Perhaps the author should clarify what, if any, other criteria ought to be met in order for something to qualify as “hate speech” that can legitimately be outlawed. And then she ought to discuss how those standards would apply to, say, calls for eliminating the existence of the State of Israel.

    BTW, I’m Jewish, and I’m also libertarian, so I believe the United States government should be neutral in the Middle East, and not supply government aid to any country there.

  • JT

    What if I find this editorial personally offensive? I’ll take slippery slope for $200, Alex.

  • red sweater

    “…these ads are anti-Islamic…”

    No, this author is just anti-reading. The ads explicitly name those whom they label savage: jihadists. If you manage to find that offensive, I’m sorry, no one and nothing can help you.

  • Geist

    We all know that this article would be written from the complete opposite angle if the subway ads were attacking Israel.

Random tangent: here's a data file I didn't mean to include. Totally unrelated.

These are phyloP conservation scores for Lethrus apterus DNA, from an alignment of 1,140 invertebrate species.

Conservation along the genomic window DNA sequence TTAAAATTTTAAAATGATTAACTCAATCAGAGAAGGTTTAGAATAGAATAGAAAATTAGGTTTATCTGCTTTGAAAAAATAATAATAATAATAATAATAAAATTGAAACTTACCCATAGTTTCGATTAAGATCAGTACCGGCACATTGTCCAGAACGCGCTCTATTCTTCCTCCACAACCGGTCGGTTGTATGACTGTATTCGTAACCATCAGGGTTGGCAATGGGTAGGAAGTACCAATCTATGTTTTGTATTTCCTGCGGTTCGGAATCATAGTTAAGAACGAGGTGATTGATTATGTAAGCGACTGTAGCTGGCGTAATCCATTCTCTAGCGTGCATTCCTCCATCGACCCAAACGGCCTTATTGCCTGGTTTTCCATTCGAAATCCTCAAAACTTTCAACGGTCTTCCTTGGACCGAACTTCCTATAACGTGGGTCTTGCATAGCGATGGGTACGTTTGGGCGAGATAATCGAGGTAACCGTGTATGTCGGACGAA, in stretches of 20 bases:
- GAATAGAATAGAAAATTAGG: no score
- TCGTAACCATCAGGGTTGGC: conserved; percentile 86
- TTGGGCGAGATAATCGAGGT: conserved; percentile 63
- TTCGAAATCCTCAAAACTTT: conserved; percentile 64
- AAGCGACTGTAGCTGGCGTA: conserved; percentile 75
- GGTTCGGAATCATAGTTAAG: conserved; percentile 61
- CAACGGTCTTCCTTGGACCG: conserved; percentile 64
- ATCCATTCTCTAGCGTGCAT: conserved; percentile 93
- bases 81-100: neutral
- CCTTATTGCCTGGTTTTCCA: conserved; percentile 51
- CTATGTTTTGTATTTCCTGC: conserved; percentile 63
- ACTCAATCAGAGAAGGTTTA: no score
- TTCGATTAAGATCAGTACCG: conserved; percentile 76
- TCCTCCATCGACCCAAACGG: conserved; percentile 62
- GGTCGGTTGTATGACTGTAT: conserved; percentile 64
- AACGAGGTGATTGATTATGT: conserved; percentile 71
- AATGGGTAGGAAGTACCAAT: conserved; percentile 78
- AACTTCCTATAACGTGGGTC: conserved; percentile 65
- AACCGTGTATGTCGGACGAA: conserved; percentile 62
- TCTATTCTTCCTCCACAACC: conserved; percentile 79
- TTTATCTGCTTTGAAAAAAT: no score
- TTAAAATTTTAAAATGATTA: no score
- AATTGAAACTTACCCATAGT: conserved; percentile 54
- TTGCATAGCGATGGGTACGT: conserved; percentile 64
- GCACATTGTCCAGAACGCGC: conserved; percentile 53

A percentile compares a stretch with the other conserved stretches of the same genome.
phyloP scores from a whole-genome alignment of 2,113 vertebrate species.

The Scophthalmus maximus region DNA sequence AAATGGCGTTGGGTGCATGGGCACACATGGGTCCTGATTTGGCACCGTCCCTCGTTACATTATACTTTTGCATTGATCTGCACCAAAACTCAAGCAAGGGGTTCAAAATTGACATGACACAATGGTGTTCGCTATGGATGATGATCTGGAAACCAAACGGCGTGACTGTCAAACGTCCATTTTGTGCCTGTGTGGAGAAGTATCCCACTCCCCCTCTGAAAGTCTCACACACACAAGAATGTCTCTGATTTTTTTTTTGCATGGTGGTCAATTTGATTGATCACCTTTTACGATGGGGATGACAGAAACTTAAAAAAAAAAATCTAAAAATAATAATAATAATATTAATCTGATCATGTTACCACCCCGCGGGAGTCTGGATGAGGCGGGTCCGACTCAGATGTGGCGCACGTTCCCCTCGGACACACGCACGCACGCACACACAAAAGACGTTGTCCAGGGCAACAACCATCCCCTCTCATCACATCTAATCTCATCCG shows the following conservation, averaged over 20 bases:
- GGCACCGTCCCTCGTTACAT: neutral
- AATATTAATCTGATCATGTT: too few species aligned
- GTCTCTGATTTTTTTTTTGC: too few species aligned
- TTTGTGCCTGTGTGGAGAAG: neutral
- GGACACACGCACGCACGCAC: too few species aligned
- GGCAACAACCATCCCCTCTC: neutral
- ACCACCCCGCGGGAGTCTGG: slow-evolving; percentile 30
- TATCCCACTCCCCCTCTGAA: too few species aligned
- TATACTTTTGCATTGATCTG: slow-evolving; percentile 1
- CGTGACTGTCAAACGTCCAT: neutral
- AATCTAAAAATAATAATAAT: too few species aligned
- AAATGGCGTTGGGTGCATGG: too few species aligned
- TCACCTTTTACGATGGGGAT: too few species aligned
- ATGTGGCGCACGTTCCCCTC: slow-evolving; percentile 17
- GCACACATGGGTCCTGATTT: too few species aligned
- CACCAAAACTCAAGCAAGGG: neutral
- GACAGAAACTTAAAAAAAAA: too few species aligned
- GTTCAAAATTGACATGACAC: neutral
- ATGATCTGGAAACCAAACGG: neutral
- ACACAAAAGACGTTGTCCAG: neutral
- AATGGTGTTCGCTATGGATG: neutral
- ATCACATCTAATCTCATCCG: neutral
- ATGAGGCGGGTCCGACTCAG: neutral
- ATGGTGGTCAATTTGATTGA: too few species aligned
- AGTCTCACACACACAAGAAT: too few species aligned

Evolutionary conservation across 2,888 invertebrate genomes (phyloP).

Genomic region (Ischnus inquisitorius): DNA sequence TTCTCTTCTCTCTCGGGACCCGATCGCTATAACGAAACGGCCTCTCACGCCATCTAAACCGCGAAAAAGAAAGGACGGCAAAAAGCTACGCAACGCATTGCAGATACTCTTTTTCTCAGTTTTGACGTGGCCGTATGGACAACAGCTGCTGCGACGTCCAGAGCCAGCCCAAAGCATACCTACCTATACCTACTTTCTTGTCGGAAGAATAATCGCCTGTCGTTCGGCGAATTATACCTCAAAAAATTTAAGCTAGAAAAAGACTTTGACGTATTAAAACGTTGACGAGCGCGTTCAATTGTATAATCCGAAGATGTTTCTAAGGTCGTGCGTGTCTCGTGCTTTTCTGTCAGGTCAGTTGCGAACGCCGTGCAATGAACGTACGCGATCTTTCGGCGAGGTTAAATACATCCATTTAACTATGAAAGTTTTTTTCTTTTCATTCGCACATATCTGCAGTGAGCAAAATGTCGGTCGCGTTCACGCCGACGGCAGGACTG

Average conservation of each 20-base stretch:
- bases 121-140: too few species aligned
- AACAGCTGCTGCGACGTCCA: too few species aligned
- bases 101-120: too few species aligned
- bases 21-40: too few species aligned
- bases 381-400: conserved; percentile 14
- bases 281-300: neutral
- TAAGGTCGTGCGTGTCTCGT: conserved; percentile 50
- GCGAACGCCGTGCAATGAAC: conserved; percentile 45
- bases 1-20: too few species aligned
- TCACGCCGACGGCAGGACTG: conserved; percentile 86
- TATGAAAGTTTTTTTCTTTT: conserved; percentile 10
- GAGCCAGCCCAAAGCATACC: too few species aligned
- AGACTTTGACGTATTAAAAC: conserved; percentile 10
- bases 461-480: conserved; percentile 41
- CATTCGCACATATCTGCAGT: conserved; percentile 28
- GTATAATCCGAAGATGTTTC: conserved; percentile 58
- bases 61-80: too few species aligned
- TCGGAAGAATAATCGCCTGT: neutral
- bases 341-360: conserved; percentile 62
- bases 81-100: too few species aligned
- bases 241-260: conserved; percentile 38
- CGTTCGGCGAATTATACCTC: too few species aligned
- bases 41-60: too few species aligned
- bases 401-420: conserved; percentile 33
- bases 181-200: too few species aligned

• Robert Fisher

    I think you are confused about the principles behind this country’s Constitution when you state: “If the U.S. government is willing to overlook the dignity of Muslims to uphold what the FDI chooses to call free speech, it has very clearly failed to be a true democracy and protect its citizens.”

    This country IS NOT a true democracy. And that is by design. We have unalienable rights, among those are the right to life, liberty and property.

    We cannot be deprived of these, even if the majority of people wish it to be so. A “true” democracy is nothing more than mob rule. But the Constitution is as much against the tyranny of the mob over the individual as it is against the tyranny of the government against the majority.

    Does that help?

  • donf

    well first and foremost WE IN THE USA ARE NOT I REPEAT ARE A DEMOCRACY We are a constitutional republic and they are not even close

  • aelfheld

    There is no such thing as a ‘right’ to self-respect. That jihadis and their apologists do not respect themselves only indicates they’ve formed an accurate assessment of their worth.

    There is nothing ‘dignified’ about killing 9-year old children with grenades; about throwing acid in the faces of girls; about raping women in Tahrir Square; about hacking the heads off of bound and helpless prisoners.